A jury pool in Montana’s Missoula County District Court late last week took a stand against what some of them saw as wasteful prosecution. Police seized a small amount of marijuana while searching Touray Cornell’s home back in April, and potential jurors in his trial made it clear to the judge and the prosecution they weren’t about to convict him for one-sixteenth of an ounce.
It became clear to Deputy Missoula County Attorney Andrew Paul that he couldn’t seat a jury, so he and Cornell’s defense attorney worked out a plea agreement in which Cornell did not admit guilt. Paul later called it a “mutiny.” Guess which word made every headline discussing this case:
But this wasn’t a “mutiny” by any means. This was a handful of educated potential jurors simply expressing an enlightened opinion about a drug that’s less harmless than tobacco and alcohol. After one juror wondered why the county was wasting time and money prosecuting the case, “District Judge Dusty Deschamps took a quick poll as to who might agree. Of the 27 potential jurors before him, maybe five raised their hands,” according to the Billings Gazette. “A couple of others had already been excused because of their philosophical objections.”
In the end, the plea memorandum read: “Public opinion, as revealed by the reaction of a substantial portion of the members of the jury called to try the charges on Dec. 16, 2010, is not supportive of the state’s marijuana law and appeared to prevent any conviction from being obtained simply because an unbiased jury did not appear available under any circumstances.”
There’s a process called “jury nullification” in which a jury reaches a verdict contrary to the weight of evidence. This wasn’t exactly that. But this jury pool is surely to be commended for taking a stand against something they see as a woefully ridiculous prosecution at a time when very real criminals lurk.
Before we celebrate these potential jurors too much, there is a downside to this story. While it gives hope to the future of this country that maybe we won’t be so quick to criminalize small-time pot smokers, it’s probably true that Cornell is an armed drug dealer, something the jury did not hear because it never made it that far.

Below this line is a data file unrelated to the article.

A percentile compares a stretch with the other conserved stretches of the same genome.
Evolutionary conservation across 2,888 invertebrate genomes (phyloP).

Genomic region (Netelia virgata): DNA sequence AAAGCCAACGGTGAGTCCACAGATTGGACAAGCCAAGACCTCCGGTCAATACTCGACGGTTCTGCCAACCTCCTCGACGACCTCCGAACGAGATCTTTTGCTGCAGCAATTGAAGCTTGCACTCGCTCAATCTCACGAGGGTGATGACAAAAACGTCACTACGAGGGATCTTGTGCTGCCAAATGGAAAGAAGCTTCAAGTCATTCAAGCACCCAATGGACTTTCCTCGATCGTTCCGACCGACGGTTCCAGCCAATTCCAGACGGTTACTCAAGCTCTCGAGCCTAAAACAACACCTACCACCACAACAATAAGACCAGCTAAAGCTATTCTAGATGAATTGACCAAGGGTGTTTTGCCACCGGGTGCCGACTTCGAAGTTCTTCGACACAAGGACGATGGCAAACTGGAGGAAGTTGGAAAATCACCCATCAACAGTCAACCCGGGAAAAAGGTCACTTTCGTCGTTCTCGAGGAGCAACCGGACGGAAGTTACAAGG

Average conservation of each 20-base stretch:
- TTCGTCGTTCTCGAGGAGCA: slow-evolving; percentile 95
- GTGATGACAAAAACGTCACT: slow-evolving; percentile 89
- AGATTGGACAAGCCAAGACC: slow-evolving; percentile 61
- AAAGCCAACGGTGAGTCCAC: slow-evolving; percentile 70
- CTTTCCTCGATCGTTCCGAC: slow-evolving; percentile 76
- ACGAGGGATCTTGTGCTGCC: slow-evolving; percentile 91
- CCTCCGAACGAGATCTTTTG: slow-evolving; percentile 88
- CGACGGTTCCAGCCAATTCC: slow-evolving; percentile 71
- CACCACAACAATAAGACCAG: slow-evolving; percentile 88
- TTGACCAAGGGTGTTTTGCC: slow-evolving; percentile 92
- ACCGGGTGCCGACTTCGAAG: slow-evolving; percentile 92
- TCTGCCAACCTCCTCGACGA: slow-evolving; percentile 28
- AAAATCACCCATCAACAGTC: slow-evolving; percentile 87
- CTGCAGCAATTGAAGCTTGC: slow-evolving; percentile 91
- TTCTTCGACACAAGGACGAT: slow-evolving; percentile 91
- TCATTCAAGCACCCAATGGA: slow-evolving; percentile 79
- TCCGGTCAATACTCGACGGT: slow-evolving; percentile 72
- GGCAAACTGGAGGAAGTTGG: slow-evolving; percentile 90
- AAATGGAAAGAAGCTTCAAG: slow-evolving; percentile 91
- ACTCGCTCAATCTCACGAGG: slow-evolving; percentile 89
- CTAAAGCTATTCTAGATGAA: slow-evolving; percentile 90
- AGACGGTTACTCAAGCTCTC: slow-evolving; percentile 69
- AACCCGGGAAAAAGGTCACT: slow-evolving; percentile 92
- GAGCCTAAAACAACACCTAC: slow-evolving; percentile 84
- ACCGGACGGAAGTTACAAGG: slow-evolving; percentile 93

According to the Billings Gazette, Because the case never went to trial, members of the jury pool didn’t know that Cornell’s neighbors had complained to police that he was dealing from his South 10th Street West four-plex, according to an affidavit in the case. After one neighbor reported witnessing an alleged transaction between Cornell and two people in a vehicle, marijuana was found in the vehicle in question.
The driver and passenger said they’d bought it from Cornell, the affidavit said. A subsequent search of his home turned up some burnt marijuana cigarettes, a pipe and some residue, as well as a shoulder holster for a handgun and 9mm ammunition. As a convicted felon, Cornell was prohibited from having firearms, the affidavit noted.
Cornell admitted distributing small amounts of marijuana and “referred to himself as a person who connected other dealers with customers,” it said. “He claimed his payment for arranging deals was usually a small amount of marijuana for himself.”
Potential jurors also couldn’t know about Cornell’s criminal history, which included eight felonies, most of them in and around Chicago several years ago. According to papers filed in connection with the plea agreement, Cornell said he moved to Missoula to “escape the criminal lifestyle he was leading,” but he’s had a number of brushes with the law here.
So what do you think? Is ignoring the law a good idea in certain circumstances if your ideology permits, or should we always uphold the letter of the law? Weigh in below…